It boasts other features too, such as foveated rendering capabilities, an AR mixed reality module and improved lenses, which give it a very immersive 180-degree field of view. I tried it on in a demo at a CES evening event, and I was blown away by how crisp and clear the images were. A VRgineer spokesperson told me that I was trying out a very basic version of a VR simulation designed for NASA astronauts. The controls in front of me were so sharp that I could actually see the tiny letters on the keyboard.
I didn't have a chance to try the controls, but it also has eye tracking, the ability to interact with virtual worlds with your gaze and voice commands, plus gesture controls. The gesture controls in particular are thanks to the two Leap Motion sensors embedded underneath the headset.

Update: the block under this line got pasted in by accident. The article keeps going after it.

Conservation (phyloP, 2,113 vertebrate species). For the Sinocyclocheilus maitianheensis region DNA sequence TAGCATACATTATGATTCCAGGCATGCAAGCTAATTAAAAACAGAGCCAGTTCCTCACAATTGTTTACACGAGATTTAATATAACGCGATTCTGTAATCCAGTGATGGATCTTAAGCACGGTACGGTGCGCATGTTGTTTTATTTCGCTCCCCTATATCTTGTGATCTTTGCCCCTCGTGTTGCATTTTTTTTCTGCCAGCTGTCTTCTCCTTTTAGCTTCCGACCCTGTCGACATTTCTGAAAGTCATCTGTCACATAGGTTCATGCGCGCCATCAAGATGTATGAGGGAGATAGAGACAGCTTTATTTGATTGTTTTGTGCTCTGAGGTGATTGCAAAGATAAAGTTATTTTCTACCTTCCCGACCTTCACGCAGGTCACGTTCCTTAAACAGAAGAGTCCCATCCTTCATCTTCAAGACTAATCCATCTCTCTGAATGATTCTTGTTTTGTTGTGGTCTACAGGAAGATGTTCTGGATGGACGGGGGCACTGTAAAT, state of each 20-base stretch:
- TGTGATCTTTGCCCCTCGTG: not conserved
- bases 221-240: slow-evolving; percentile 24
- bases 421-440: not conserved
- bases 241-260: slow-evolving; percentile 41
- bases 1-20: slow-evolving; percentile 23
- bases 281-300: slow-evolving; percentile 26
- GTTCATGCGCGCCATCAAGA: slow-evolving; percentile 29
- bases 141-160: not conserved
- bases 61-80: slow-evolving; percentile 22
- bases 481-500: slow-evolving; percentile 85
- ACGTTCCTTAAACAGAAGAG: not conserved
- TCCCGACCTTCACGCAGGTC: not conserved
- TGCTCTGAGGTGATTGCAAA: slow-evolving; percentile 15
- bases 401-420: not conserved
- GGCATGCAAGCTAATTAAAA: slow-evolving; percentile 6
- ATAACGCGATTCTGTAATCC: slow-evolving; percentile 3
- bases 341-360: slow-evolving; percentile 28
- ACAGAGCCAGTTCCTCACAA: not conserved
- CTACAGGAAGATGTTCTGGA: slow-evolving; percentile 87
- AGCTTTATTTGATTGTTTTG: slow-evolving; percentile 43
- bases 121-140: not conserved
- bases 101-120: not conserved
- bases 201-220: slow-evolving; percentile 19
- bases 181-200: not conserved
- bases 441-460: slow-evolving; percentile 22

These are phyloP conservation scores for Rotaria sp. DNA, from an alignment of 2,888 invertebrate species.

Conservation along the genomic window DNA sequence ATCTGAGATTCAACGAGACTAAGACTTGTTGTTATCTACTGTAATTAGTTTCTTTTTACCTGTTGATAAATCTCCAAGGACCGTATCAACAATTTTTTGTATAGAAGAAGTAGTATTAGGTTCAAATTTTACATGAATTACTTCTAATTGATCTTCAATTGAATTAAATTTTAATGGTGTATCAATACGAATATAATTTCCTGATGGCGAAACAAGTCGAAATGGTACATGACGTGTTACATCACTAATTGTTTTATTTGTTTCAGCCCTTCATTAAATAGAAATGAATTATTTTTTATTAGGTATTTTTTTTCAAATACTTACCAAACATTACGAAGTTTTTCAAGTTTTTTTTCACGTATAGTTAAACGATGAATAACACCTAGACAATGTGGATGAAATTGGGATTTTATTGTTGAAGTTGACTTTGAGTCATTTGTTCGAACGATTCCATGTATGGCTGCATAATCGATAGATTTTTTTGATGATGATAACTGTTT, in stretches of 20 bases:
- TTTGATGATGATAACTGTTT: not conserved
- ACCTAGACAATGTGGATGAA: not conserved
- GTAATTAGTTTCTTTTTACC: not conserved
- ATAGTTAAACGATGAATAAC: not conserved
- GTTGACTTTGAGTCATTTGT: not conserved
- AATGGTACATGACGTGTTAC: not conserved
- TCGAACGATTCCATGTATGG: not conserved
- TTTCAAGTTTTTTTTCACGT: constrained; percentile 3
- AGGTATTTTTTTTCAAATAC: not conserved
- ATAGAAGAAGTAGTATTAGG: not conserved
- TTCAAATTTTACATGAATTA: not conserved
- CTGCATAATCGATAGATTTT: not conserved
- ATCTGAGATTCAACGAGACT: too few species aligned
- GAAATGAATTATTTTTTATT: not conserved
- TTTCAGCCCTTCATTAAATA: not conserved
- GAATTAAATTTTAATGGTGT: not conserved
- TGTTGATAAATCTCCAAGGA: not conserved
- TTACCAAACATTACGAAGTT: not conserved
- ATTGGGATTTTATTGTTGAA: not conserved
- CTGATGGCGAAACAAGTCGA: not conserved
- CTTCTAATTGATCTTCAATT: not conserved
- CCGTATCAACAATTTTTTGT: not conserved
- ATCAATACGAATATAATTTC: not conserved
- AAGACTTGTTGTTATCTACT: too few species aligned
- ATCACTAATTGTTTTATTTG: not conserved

Starting at around $8,000, the XTAL headset isn't meant for you and me. As mentioned, it's intended for enterprise applications such as employee safety training. Older versions of the XTAL are already in use at the Department of Defense, the US Navy and NASA. Eight-thousand dollars is certainly a lot of money for consumers, but when it comes to training future soldiers and astronauts, that might not be such a bad deal.